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PPC Mac question



 
 
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  #1  
Old September 30th 17, 02:09 PM posted to alt.comp.hardware
philo
external usenet poster
 
Posts: 1,264
Default PPC Mac question

Long shot asking here but they did not know on the vintage Mac group



I was given a G4 tower 500mhz with a SCSI drive and controller. The OS
was wiped but I have a PPC version of OSX 10.3 I was able to
install...but the machine will not boot.

Also have various drives with OS9 already installed that I tried and
none will boot.

I removed the SCSI drive and got the thing working with an ATA drive but
I'd really like to know how to get it to boot from SCSI.

When I re-attach the scsi drive I can mount it and read the data

I found this info but it did not work Command-Option-Shift-Delete-# Boot
from a specific SCSI ID, where # is 0 through 6


Not really important, just more a matter of curiosity

thanks
  #2  
Old September 30th 17, 03:44 PM posted to alt.comp.hardware
Paul[_26_]
external usenet poster
 
Posts: 574
Default PPC Mac question

philo wrote:
Long shot asking here but they did not know on the vintage Mac group



I was given a G4 tower 500mhz with a SCSI drive and controller. The OS
was wiped but I have a PPC version of OSX 10.3 I was able to
install...but the machine will not boot.

Also have various drives with OS9 already installed that I tried and
none will boot.

I removed the SCSI drive and got the thing working with an ATA drive but
I'd really like to know how to get it to boot from SCSI.

When I re-attach the scsi drive I can mount it and read the data

I found this info but it did not work Command-Option-Shift-Delete-# Boot
from a specific SCSI ID, where # is 0 through 6


Not really important, just more a matter of curiosity

thanks


The System Preferences panel would have an item for "Startup"
which sets what to boot from. If both the IDE and the SCSI
disks were installed and actually working, then *both* OS
options should be detected by this menu. It would take a
second or two, for this to enumerate the possibilities.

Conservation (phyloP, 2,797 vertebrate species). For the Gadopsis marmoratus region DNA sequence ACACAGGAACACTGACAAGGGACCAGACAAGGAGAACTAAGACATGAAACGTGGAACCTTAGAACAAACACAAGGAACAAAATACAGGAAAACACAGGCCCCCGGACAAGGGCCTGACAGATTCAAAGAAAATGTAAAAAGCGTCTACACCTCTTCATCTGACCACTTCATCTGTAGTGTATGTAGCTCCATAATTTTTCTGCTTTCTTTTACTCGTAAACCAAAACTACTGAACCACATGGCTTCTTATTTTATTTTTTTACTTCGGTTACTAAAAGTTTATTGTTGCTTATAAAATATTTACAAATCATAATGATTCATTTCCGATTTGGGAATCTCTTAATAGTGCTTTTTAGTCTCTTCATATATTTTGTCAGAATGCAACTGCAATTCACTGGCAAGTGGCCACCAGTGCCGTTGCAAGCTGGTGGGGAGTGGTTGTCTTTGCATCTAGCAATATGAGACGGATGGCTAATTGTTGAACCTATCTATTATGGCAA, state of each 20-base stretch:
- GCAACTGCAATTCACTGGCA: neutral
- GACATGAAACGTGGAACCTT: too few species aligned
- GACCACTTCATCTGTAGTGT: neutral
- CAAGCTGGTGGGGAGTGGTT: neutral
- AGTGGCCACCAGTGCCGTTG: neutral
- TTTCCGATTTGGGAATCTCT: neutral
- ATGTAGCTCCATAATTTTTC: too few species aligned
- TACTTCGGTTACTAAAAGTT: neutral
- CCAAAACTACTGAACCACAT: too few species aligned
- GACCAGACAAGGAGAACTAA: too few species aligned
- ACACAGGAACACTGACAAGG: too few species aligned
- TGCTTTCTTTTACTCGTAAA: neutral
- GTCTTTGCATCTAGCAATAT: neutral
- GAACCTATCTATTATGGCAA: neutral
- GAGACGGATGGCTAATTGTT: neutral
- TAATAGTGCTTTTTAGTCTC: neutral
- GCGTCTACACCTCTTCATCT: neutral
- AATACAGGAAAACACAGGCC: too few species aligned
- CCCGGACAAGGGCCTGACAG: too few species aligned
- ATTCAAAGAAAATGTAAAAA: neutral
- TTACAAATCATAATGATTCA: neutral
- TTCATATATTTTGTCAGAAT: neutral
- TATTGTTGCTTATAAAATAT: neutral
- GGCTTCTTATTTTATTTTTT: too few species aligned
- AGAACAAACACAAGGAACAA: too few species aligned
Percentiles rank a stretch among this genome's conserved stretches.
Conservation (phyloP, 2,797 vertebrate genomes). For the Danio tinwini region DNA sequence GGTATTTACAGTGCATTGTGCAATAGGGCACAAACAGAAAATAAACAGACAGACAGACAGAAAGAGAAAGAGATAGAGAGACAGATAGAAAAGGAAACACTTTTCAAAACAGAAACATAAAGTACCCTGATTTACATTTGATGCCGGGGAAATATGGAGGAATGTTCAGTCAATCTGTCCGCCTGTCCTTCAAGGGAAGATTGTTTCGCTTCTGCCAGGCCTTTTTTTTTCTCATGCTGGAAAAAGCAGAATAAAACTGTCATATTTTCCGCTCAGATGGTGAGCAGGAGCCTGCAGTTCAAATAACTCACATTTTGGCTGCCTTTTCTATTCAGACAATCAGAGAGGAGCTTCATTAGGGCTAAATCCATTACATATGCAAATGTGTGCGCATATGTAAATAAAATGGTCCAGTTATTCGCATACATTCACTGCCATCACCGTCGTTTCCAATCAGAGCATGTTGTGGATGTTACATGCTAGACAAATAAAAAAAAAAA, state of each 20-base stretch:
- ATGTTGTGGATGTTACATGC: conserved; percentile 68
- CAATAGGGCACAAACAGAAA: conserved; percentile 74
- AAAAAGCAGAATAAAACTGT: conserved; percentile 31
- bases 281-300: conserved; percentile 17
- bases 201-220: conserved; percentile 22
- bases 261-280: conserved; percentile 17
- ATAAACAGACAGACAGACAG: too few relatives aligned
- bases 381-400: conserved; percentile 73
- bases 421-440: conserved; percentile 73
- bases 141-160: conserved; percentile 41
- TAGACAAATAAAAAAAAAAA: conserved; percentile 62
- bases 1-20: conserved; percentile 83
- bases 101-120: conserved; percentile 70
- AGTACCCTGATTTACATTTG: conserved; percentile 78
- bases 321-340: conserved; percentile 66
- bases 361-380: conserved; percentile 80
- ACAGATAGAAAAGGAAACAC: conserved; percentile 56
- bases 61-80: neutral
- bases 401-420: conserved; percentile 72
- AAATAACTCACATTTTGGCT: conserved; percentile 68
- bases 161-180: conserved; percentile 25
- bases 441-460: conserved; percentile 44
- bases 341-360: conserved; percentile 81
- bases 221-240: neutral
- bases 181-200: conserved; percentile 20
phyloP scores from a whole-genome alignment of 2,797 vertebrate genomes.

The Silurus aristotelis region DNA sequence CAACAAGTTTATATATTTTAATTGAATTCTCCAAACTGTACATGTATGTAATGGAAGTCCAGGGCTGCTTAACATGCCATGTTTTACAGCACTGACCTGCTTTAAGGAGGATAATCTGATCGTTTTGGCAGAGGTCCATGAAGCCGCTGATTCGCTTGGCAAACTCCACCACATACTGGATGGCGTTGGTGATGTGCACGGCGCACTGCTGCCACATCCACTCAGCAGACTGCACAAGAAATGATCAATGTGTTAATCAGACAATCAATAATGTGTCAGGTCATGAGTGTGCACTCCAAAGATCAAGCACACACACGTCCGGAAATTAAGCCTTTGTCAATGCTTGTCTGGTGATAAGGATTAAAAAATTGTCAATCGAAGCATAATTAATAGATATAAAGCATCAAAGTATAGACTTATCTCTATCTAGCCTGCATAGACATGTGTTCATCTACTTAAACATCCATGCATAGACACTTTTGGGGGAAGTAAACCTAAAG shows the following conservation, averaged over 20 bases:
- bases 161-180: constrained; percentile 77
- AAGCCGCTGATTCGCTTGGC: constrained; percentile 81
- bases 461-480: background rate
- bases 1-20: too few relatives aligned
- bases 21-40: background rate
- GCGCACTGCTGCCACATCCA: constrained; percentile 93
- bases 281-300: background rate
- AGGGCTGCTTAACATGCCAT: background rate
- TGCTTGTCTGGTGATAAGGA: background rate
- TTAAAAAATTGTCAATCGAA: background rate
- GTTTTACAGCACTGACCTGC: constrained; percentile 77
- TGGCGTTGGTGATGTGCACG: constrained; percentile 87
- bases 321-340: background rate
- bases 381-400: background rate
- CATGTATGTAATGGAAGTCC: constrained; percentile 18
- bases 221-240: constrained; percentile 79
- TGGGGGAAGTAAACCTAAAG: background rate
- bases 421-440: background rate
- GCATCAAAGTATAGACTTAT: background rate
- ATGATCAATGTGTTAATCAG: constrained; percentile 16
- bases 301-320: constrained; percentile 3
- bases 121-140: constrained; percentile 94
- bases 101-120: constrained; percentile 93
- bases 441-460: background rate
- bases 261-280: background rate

I had a fairly large number of "bogus" entries here, which
would not actually have booted. As the detection method
used simply assumes "if it has a Blessed folder, it's
a candidate". The two on the right in this picture, would
be booting straight to Classic. With your two disks, you might
end up with two entries similar to the left-most one.

http://lowendmac.com/wp-content/uplo...werPC-10.2.png

For your 10.3 (I have the disc for that), it would include
both Classic MacOS 9.x as well as MacOSX 10.3, and the Startup
allows actually booting in Classic directly, or running MacOSX
(with Classic running in a VM). 10.3 would be the last OS
with both these options - it's the reason I bought my G4,
is to have the "most compatible Mac" at that point in time.

+-------------------+ +----------------------+
| MacOSX 10.3 | | Boot into 9.x direct |
| | | +----------------------+
| | |
| (Runs 9.x as a VM)|
+-------------------+

If you were able to access the SCSI drive while booted
from the IDE, then chances are your termination and
ID number setting are OK. I don't think my G4 has any
SCSI disks in it, and my PTP 250 running at 500MHz,
was the last one with dual SCSI chains and seven drives.
The G4 only had the two drives, and I installed an
Acard IDE card to try to wire up faster IDE for
my drives. (I might have had to add some KEXT for that
card.) At that point, I was pretty fed up with
the "SCSI tax", to be bothering with that stuff,
as it really doesn't buy you anything. Maybe
you'd need an active terminator on the end of the
chain, or maybe the drive had an auto-terminator
in it.

The advice here says to hold down Option to see
a built-in startup menu at the OpenFirmware level
(the BIOS). I don't know if I've ever tried that
on the G4. I always used the Startup panel for
setting the next OS to use. I used to boot to
Classic to use the 2906 SCSI card for the scanner,
then boot back to MacOSX to actual edit the scans.
And that's because of the two SCSI cards I owned,
one only had a driver for Classic, one had a KEXT
for MacOSX or something. Too many details, too long
ago... All I can tell you is, to my surprise, the
G4 still boots, even though the clock battery died.
What's supposed to happen is there would be NVRAM
trouble, if you lose settings in that thing. If
I were to try to start the PTP (PowerTower Pro)
today, its battery would be dead too, and it
definitely would lose the NVRAM and have no way
to deal with the 500MHz G3 accelerator installed in it.
And then I'd have to crack the manual and figure out
the voodoo again, to get it to go. By comparison,
the G4 box has been a Saint.

http://www.dummies.com/computers/mac...rom-a-dvd-rom/

Paul
  #3  
Old September 30th 17, 05:29 PM posted to alt.comp.hardware
philo
external usenet poster
 
Posts: 1,264
Default PPC Mac question

On 09/30/2017 09:44 AM, Paul wrote:
philo wrote: